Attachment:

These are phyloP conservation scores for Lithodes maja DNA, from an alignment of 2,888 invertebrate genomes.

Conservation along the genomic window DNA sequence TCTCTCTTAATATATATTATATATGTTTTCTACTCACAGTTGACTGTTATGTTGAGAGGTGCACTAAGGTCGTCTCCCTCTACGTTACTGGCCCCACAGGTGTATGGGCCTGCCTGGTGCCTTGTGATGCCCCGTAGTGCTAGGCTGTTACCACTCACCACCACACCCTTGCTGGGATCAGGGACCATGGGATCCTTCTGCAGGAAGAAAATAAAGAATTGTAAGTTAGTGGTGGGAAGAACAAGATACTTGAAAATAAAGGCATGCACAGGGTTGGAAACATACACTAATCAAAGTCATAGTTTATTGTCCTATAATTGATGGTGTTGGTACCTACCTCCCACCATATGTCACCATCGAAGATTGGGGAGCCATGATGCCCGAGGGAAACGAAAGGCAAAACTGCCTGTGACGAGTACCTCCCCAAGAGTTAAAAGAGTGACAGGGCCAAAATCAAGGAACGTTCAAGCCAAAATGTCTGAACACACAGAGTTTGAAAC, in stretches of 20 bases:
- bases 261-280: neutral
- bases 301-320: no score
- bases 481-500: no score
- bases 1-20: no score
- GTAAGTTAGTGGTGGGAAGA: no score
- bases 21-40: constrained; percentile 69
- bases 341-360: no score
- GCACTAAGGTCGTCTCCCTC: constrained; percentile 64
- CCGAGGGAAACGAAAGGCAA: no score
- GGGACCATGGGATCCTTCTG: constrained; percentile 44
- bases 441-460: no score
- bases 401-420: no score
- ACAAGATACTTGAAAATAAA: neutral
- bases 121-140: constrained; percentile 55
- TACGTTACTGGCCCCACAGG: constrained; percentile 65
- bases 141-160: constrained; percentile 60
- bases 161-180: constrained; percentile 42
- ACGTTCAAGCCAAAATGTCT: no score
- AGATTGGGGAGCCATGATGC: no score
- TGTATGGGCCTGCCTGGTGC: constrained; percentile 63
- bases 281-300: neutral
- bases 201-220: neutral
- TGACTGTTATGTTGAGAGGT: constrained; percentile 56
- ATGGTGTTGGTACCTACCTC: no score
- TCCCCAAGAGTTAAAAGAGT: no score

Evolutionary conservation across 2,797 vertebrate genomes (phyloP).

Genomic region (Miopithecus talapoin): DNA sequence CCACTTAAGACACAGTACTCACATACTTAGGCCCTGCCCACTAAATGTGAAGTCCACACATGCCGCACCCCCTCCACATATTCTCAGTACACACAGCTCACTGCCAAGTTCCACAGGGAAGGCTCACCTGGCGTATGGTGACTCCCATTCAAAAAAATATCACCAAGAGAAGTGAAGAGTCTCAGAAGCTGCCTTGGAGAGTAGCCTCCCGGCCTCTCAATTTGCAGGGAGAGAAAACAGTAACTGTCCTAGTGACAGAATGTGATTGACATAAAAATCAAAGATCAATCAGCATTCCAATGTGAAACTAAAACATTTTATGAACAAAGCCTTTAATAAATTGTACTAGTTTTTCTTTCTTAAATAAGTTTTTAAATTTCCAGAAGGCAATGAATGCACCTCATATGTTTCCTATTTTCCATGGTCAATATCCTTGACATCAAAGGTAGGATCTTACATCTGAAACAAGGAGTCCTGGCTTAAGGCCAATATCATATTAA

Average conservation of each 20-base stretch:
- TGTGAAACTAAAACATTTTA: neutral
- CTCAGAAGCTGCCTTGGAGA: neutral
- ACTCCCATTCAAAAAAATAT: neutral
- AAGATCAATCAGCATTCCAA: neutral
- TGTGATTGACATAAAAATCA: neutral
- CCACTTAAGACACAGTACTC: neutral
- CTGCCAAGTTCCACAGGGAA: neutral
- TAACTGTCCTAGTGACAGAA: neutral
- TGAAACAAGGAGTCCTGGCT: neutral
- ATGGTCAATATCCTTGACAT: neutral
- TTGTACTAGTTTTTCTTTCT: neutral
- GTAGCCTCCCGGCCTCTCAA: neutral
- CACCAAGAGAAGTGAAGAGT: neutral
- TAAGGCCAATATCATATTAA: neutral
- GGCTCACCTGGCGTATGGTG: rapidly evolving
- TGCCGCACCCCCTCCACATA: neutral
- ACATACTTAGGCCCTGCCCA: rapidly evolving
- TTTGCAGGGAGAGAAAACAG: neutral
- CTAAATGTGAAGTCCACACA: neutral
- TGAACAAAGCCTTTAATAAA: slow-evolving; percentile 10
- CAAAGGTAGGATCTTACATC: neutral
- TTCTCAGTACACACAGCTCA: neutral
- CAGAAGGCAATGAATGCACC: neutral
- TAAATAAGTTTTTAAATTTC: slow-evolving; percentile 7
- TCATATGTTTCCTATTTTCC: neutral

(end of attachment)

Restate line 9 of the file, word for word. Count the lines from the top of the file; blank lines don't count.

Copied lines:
- bases 341-360: no score